Kane Hodder talks about playing Victor Crowley in “Hatchet III”

King of the Kill, Kane Hodder is back as the homicidal yet lovable Victor Crowley in the third installment of Adam Green’s hit horror trilogy “Hatchet”. Media Mikes had the chance recently to talk with Kane about his work on the series, how he evolves his characters when playing them more than once and his thoughts on the writing of Adam Green.

Adam Lawton: Having played both Jason Voorhees and Victor Crowley multiple times what type of approach do you take to help evolve the character?
Kane Hodder: With Jason I always wanted to keep the character looking consistent. The four movies I played that role in all had drastically different settings. I was in the woods, in the city, and even in space. No matter where that character was I wanted it to look familiar to the people. I wanted the way I moved and responded to be the same no matter where or what he was doing. With the Victor character I purposely started him in the first film as being very twitchy and nervous looking. Throughout the three films I purposely toned it down. In my mind Victor was getting a little more used to the killing. I’m not sure if the audiences picked up on this but for me I wanted make it look as he was getting used to what he was doing.

AL: When you’re playing these characters that don’t speak and you’re covered under heavy makeup or a mask how do you convey an emotional performance when your true features can’t be seen?
KH: That’s the whole secret to performing in this type of makeup. The prosthetics are obviously extensive so what you would normally do with your facial expressions don’t generally work. You have to change how you perform as if you don’t there is the chance that you will too much like a mannequin. I think the secret to my success has been that with the characters I have played I was able to make them look more lifelike with the ways that I use the makeup and more importantly with the way I move. I think it’s pretty hard to look intimidating when your facial expressions are covered by a mask and you can’t use your voice. You have try and be scary with movement which can be tricky. I guess somehow I have been able to make it work to where I look natural. It’s certainly a whole different way of acting.

AL: Victor’s makeup in this film appears to be a bit more intense than in the previous films. What was that process like for you?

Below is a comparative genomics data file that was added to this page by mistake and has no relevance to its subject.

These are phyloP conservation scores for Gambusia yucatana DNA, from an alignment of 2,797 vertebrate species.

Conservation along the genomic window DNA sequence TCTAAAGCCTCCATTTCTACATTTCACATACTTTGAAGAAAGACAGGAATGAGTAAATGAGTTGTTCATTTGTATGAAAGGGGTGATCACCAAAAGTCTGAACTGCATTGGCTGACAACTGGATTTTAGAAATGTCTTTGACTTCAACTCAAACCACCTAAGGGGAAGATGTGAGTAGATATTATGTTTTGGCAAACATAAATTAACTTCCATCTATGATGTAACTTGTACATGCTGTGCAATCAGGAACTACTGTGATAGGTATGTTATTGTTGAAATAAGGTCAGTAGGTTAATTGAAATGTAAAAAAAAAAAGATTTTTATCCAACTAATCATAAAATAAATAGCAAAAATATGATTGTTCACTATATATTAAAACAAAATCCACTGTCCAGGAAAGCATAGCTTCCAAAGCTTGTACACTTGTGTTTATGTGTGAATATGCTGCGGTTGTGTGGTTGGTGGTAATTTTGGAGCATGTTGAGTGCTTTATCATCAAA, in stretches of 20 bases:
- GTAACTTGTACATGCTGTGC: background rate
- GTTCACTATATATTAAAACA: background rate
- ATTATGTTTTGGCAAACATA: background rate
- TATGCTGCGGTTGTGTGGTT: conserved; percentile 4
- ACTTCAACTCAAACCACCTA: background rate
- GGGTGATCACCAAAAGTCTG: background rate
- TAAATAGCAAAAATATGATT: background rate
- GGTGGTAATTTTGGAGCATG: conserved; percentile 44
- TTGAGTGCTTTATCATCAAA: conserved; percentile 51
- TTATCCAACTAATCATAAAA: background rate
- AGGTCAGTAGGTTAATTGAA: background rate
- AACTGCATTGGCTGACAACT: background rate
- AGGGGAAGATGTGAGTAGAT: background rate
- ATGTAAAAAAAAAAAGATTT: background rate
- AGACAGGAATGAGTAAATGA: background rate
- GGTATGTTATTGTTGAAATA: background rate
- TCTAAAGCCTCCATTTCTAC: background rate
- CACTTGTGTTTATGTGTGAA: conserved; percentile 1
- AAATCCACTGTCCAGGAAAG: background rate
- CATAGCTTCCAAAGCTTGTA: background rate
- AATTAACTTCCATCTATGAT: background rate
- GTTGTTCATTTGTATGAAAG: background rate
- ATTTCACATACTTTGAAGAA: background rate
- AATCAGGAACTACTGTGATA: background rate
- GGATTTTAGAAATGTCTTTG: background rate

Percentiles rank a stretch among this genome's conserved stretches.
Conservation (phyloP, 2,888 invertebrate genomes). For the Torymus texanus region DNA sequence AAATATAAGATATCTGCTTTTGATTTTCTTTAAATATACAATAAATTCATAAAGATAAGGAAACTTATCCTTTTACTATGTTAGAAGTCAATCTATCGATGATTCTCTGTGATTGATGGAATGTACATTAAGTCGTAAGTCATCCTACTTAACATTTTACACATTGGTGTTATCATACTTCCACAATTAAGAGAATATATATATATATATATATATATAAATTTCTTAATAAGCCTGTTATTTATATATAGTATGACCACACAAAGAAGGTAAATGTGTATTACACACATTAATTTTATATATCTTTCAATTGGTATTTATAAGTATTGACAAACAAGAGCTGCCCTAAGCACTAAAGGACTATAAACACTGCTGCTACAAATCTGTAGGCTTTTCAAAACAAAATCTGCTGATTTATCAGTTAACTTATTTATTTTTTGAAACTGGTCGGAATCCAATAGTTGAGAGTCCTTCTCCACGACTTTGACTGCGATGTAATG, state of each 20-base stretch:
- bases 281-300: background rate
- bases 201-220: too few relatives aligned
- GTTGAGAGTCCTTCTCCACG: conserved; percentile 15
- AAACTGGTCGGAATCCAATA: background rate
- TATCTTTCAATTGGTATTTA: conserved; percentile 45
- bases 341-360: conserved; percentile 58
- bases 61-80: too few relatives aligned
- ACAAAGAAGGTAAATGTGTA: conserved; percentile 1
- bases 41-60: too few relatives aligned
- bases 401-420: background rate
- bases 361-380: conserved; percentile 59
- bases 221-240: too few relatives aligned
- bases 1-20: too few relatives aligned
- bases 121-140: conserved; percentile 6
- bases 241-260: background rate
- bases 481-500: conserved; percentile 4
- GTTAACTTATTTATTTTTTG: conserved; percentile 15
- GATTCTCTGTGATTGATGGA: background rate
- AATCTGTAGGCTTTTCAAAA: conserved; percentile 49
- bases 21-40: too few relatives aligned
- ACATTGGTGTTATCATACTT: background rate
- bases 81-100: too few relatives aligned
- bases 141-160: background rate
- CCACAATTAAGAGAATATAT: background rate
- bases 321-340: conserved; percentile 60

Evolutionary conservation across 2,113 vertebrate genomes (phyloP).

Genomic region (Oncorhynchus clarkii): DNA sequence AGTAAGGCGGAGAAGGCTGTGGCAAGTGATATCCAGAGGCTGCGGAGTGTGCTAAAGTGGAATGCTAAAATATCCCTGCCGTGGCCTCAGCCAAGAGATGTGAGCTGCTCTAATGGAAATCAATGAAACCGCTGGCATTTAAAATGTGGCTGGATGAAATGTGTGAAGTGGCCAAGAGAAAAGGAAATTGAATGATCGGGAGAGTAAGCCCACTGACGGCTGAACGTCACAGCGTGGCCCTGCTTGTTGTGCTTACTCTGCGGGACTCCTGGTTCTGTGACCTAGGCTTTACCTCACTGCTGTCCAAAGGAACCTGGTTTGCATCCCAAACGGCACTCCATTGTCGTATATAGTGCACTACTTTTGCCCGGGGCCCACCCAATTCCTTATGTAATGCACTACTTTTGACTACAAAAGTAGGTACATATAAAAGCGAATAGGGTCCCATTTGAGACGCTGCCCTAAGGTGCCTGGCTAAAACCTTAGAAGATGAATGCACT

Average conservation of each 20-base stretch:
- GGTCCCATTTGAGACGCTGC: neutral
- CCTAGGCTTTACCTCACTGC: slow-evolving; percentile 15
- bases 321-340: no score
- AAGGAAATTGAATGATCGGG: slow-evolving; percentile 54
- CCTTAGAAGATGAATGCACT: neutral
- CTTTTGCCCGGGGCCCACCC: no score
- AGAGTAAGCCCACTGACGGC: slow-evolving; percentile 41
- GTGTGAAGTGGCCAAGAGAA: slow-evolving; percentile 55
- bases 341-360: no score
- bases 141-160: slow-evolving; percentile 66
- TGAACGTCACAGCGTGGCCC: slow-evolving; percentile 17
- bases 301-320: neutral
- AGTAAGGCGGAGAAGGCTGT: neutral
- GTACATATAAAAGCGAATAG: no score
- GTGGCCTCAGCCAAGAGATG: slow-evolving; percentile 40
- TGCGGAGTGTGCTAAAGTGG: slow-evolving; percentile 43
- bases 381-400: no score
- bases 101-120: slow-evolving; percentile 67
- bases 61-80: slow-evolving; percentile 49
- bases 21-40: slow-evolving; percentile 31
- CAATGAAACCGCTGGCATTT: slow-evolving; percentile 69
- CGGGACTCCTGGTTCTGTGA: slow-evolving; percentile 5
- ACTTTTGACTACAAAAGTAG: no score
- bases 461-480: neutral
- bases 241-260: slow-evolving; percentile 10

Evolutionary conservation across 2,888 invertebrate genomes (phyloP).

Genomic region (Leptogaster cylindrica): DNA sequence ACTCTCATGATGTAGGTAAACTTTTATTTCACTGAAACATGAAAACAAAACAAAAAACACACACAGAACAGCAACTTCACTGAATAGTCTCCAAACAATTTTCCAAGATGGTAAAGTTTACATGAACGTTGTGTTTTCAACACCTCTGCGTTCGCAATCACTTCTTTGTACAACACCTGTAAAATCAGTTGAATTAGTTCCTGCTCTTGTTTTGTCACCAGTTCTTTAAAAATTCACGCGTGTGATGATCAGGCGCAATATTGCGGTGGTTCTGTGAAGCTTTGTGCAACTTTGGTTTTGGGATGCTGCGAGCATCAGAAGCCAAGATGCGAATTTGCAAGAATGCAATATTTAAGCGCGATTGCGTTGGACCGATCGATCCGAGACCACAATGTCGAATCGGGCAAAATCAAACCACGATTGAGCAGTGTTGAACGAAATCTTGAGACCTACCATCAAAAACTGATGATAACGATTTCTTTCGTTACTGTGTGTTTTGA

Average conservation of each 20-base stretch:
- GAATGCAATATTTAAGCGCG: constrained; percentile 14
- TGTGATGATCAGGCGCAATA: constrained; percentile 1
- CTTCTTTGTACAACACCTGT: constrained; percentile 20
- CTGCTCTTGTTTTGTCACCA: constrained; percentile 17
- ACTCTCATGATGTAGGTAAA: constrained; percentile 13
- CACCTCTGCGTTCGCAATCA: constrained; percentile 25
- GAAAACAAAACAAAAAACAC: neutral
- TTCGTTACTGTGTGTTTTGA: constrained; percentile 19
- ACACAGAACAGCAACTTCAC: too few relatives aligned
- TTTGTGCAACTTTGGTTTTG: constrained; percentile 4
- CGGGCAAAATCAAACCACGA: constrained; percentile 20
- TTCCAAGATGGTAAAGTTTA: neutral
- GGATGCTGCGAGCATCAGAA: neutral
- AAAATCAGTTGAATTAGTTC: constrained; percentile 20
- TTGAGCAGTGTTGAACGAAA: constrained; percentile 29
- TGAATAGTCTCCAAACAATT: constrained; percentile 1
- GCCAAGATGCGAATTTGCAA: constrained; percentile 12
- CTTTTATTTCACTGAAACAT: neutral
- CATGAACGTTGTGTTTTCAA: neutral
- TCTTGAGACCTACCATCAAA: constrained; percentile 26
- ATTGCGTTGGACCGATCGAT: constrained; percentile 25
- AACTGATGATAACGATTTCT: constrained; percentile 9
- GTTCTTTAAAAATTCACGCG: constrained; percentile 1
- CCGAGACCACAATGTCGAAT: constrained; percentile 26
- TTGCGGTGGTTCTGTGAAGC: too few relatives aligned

KH: I loved the fact that Adam and BJ gave me a lot of close ups. Particularly towards the end in my scenes with Danielle. I was able to show more than just Victor’s murderous rage. We were able to bring across a deeper thought process for Victor this time. This was a big departure from how we have seen Victor in the past. I was really happy that we had those moments and that BJ and Adam allowed those moments to happen.

AL: Being no stranger to “kill scenes” were you able to give your own input on those for this film?
KH: Yes. When Adam writes things he is always open to my suggestions but the thing with him is that I have never performed written material from someone that is so creative with the violence and graphic. I often do have to add anything which very rarely happens. I have played a lot of different characters like this and I have to take the basic kill as written and add quite a bit to it in order to make it something that I would want to see. I always had to do the with the Jason thing but with Adam he writes in such a way that I perform it exactly how it’s written and that’s perfect for me. If I do end up adding something it’s generally nothing major. Adam is really fucked up in the head. (Laughs)

AL: When you were first approached to play the role of Victor and his father did you know that it would turn in to playing him in 3 films?
KH: Yes I did. From the beginning Adam told me that he wanted to tell the story of Victor over the course of three films. It wasn’t one of those situations where he made the first film; it became Kane Chokesuccessful so let’s make another. He purposely held back story material in the first and second films so that he could tell the story over three films. I guess it could be seen as a little cocky on his part to assume he would do more than one film and it was definitely a risk but he always had that plan of doing three. That’s why each film picks up directly where the previous one ends. It’s all one long story. With “Hatchet III” a lot of things come together.

AL: Do you have any other projects you’re currently working that you can tell us about?
KH: I have a film called “Sickle” coming out with Tiffany Shepis. I play an unfriendly police officer in that one. I am heading back to Louisiana to shoot a film that was written and being directed by John Schneider who most people remember from “The Dukes of Hazzard”. I play a version of myself alongside people like Bill Moseley, Donald Shanks and Roddy Piper. That’s going to be a lot of fun. Bill Moseley and I also have a film coming out called “Old 37” where we play brother. I am very fortunate to have so much going on and I owe a lot of that to the fans. I’m not trying to kiss ass or anything but it is absolutely true. I thank them very much.

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